starts a two-week look at government surveillance.

“Riot” debut, 9 p.m., Fpx. Here’s improvisational on
hyperdrive, mixing quick-thinking newcomers with guest stars Steve Carell (who
also produces) and Andy Buckley. Some ideas are so-so, but others –  shadow-puppet charades or a doing a fast-foot
restaurant on a slanted stage – are quite funny.

“Fargo,” 10 p.m., FX. First, a flashback answers a basic
question: How did Lorne Malvo get that loaded shotgun that he used to kill the
sheriff in Lester’s house? (In the quirky “Fargo” style, the answer involves
buying socks.) Then this terrific hour is back to Lester’s current crisis: He’s
in a jail cell with the two thugs from Fargo, who kidnapped him to learn who
killed their drug contact.

“Freakshow” (10 and 10:30 p.m.) and “Small Town Security”
(11 p.m.), AMC. These unscripted shows have just started their seasons.
Tonight, among other things, Todd Ray brings a gathering of tattooed people to
what he calls his “freakshow” at Venice Beach, Cal.  

TV column for Monday, May 12

TONIGHT’S MUST-SEE: “Dancing with the Stars” (NBC) or “The
Voice” (ABC), 8-10:01 pm.

A week from their finales, each show is down to its final

For “Stars,” that includes three Olympians – ice-dancers
Charlie White and Meryl Davis and Paralympic snowboarder Amy Purdy. They join
actors James Maslow and Candace Cameron Bure, with each doing two dances …
after an opening number that has Derek Hough (Purdy’s dance partner during the
competition) and Jessica Lee Keller (“High School Musical”) backed by 26

TONIGHT’S MUST-SEE II: “The Blacklist” season-finale, 10:01
p.m., NBC.

Last Monday brought shellshocks in the tenuous relationship
between Liz and Red (James Spader).

Last week, she refused to work with him, because of his role
in her father’s death. She also figured out that the cases he’s brought to the
FBI were part of a scheme to stop his nemesis, a super-criminal known as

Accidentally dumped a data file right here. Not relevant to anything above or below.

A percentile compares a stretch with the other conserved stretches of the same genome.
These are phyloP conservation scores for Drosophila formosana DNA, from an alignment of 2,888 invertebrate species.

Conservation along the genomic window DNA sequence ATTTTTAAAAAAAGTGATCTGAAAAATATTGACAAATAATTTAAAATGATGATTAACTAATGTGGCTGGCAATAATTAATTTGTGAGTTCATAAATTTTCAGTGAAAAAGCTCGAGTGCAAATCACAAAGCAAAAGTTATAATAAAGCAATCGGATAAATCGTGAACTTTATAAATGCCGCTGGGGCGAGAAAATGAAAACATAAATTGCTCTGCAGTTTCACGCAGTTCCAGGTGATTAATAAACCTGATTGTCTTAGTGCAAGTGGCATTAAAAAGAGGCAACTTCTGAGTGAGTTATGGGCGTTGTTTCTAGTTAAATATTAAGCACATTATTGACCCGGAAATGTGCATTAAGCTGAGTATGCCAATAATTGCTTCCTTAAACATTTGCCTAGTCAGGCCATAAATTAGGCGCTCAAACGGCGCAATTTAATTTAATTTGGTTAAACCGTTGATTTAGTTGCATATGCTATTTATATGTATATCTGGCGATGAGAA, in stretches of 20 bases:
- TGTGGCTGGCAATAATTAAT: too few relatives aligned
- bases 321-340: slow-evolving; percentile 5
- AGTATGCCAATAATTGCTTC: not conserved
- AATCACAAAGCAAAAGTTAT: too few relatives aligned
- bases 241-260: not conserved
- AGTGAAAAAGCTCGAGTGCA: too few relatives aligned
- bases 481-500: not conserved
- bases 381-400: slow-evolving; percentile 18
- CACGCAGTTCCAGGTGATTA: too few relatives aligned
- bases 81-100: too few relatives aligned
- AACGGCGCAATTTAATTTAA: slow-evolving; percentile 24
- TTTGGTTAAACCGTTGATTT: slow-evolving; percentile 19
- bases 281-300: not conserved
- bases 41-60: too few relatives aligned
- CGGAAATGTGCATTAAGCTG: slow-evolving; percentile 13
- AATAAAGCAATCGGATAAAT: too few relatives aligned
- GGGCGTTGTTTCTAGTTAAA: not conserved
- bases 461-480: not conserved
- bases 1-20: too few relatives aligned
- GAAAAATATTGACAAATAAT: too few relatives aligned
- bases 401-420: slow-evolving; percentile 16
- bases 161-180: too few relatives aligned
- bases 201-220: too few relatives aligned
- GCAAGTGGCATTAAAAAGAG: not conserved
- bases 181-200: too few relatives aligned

Berlin. Then he lured her back with a big case … just as a prisoner-transport
plane crashed, with Berlin aboard; tonight, police scramble to re-capture the

TONIGHT’S ALTERNATIVE: “24,” 9 p.m., Fox.

Last week’s opener – both wildly improbable and wildly
entertaining – saw Jack Bauer take an absurdly round-about route to find a
computer hacker. Alas, the guy was soon killed by his phony girlfriend (a
terrorist’s daughter in disguise), who stole his device.

Now Jack chases her through London, while others chase him.
It’s a wild (and involving) ride, in a high-octane story that will be resolved
in 12 episodes, instead of the usual 24.

Other choices include:

“Bones,” 8 p.m., Fox. With Booth preparing for congressional
testimony, Sweets fills in. He’s promptly attracted to an intern, played by
Laura Spencer, who is Raj’s new girlfriend Emily on “Big Bang Theory.”

“The (Dead Mother’s) Club,” 9 p.m., HBO. Sure, Madonna and
Rosie O’Donnell seem like opposites. But the moment they met, O’Donnell blurted
out that her mother had died early, too; they became close friends. Now O’Donnell
has produced this documentary, with warm portraits of three young women whose
moms died; intermixed are briefer memories from Jane Fonda, Molly Shannon and O’Donnell.

“Fish Tank Kings,” 9 p.m., NatGeo Wild. Here are two
gorgeous projects – a big, sweeping home aquarium, plus (for “dog whisperer”
Cesar Milan) an aquatic oasis in the California desert.

“Warehouse 13,” 9 p.m., Syfy. For its second-to-last
episode, “13” has a big (and fairly good) story, trying to rescue the warehouse
itself. In a goofier side plot, Pete tries to duck his affection for Myka.

“Castle,” 10 p.m., ABC. Fresh from starring as Pete in “Warehouse
13,” Eddie McClintock plays a ne’er-do-well from Beckett’s past, interrupting
her planned wedding with Castle.

“Independent Lens,” 10 p.m., PBS (check local listings). A
fascinating film could be made about the 1985 Philadelphia police confrontation
that left six adults and five children dead and 61 homes destroyed. But this
film – no narrator, no interviews, a mish-mash of found footage – tells it

“Louie,” 10 and 10:30 p.m., FX. For good or bad, “Louie”
keeps changing tone. Last week’s season-openers were sharply funny; now humor
is downplayed for other stories – a long dialog about being an overweight woman
… a scary parenthood moment … and quirky aftershocks of an elevator ordeal.


TV column for Sunday, May 11

TONIGHT’S MUST-SEE: “Once Upon a Time” and “Revenge” season
finales, 8 and 10 p.m., ABC.

Clearing the night a week before the season’s final Sunday,
ABC has these stylishly filmed tales.

On the two-hour “Once,” Zelena has pulled Emma and Hook into
her time portal; they struggle to get back without changing events. Then
“Revenge” has Emily and Victoria in total warfare; at least one person will be
killed tonight, ABC says.

TONIGHT’S MIGHT-SEE: “Rosemary’s Baby,” 9-11 p.m., NBC;
concludes Thursday.

Back in 1968, Hollywood boldly hired Polish director Roman
Polanski, a critics’ favorite, to direct the “Rosemary’s Baby” movie. Boosted
by a popular new star (Mia Farrow), it soared.

Now another acclaimed Pole, Agnieszka Holland, has directed
this new version; she does it beautifully, with Zoe Saldana (“Avatar”)
stunningly good as a prof’s wife who finds strangers obsessed with her
pregnancy. Still, this is a fairly straight-ahead tale, with a final twist;
stretching it out benefits no one.